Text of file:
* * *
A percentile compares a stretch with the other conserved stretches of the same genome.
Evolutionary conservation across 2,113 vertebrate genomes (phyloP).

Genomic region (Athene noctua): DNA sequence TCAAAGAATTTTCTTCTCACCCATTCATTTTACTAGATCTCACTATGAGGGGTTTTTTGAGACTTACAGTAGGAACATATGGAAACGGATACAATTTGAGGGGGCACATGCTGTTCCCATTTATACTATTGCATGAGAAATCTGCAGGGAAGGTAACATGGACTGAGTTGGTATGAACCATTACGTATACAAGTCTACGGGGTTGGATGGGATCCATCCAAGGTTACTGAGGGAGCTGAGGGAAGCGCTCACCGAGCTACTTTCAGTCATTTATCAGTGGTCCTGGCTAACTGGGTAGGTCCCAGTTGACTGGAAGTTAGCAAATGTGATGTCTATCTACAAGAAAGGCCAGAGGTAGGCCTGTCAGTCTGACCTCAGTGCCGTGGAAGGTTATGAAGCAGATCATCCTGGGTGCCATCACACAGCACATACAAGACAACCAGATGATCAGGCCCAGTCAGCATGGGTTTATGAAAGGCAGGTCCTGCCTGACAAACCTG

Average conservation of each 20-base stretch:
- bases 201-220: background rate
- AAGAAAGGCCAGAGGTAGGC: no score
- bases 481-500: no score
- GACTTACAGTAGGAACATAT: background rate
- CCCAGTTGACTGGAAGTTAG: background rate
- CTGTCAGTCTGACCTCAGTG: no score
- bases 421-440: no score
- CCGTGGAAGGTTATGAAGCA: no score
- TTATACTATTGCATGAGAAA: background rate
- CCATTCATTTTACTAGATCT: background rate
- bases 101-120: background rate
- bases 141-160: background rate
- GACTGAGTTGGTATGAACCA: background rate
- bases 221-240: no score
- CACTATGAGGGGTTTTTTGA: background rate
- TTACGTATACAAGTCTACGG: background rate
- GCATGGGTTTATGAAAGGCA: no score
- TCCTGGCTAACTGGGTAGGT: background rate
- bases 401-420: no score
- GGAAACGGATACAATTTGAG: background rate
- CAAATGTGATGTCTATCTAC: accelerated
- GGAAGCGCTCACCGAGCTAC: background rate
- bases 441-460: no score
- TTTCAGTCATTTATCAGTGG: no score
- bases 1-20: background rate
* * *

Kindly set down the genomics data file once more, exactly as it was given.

A percentile compares a stretch with the other conserved stretches of the same genome.
Evolutionary conservation across 2,113 vertebrate genomes (phyloP).

Genomic region (Athene noctua): DNA sequence TCAAAGAATTTTCTTCTCACCCATTCATTTTACTAGATCTCACTATGAGGGGTTTTTTGAGACTTACAGTAGGAACATATGGAAACGGATACAATTTGAGGGGGCACATGCTGTTCCCATTTATACTATTGCATGAGAAATCTGCAGGGAAGGTAACATGGACTGAGTTGGTATGAACCATTACGTATACAAGTCTACGGGGTTGGATGGGATCCATCCAAGGTTACTGAGGGAGCTGAGGGAAGCGCTCACCGAGCTACTTTCAGTCATTTATCAGTGGTCCTGGCTAACTGGGTAGGTCCCAGTTGACTGGAAGTTAGCAAATGTGATGTCTATCTACAAGAAAGGCCAGAGGTAGGCCTGTCAGTCTGACCTCAGTGCCGTGGAAGGTTATGAAGCAGATCATCCTGGGTGCCATCACACAGCACATACAAGACAACCAGATGATCAGGCCCAGTCAGCATGGGTTTATGAAAGGCAGGTCCTGCCTGACAAACCTG

Average conservation of each 20-base stretch:
- bases 201-220: background rate
- AAGAAAGGCCAGAGGTAGGC: no score
- bases 481-500: no score
- GACTTACAGTAGGAACATAT: background rate
- CCCAGTTGACTGGAAGTTAG: background rate
- CTGTCAGTCTGACCTCAGTG: no score
- bases 421-440: no score
- CCGTGGAAGGTTATGAAGCA: no score
- TTATACTATTGCATGAGAAA: background rate
- CCATTCATTTTACTAGATCT: background rate
- bases 101-120: background rate
- bases 141-160: background rate
- GACTGAGTTGGTATGAACCA: background rate
- bases 221-240: no score
- CACTATGAGGGGTTTTTTGA: background rate
- TTACGTATACAAGTCTACGG: background rate
- GCATGGGTTTATGAAAGGCA: no score
- TCCTGGCTAACTGGGTAGGT: background rate
- bases 401-420: no score
- GGAAACGGATACAATTTGAG: background rate
- CAAATGTGATGTCTATCTAC: accelerated
- GGAAGCGCTCACCGAGCTAC: background rate
- bases 441-460: no score
- TTTCAGTCATTTATCAGTGG: no score
- bases 1-20: background rate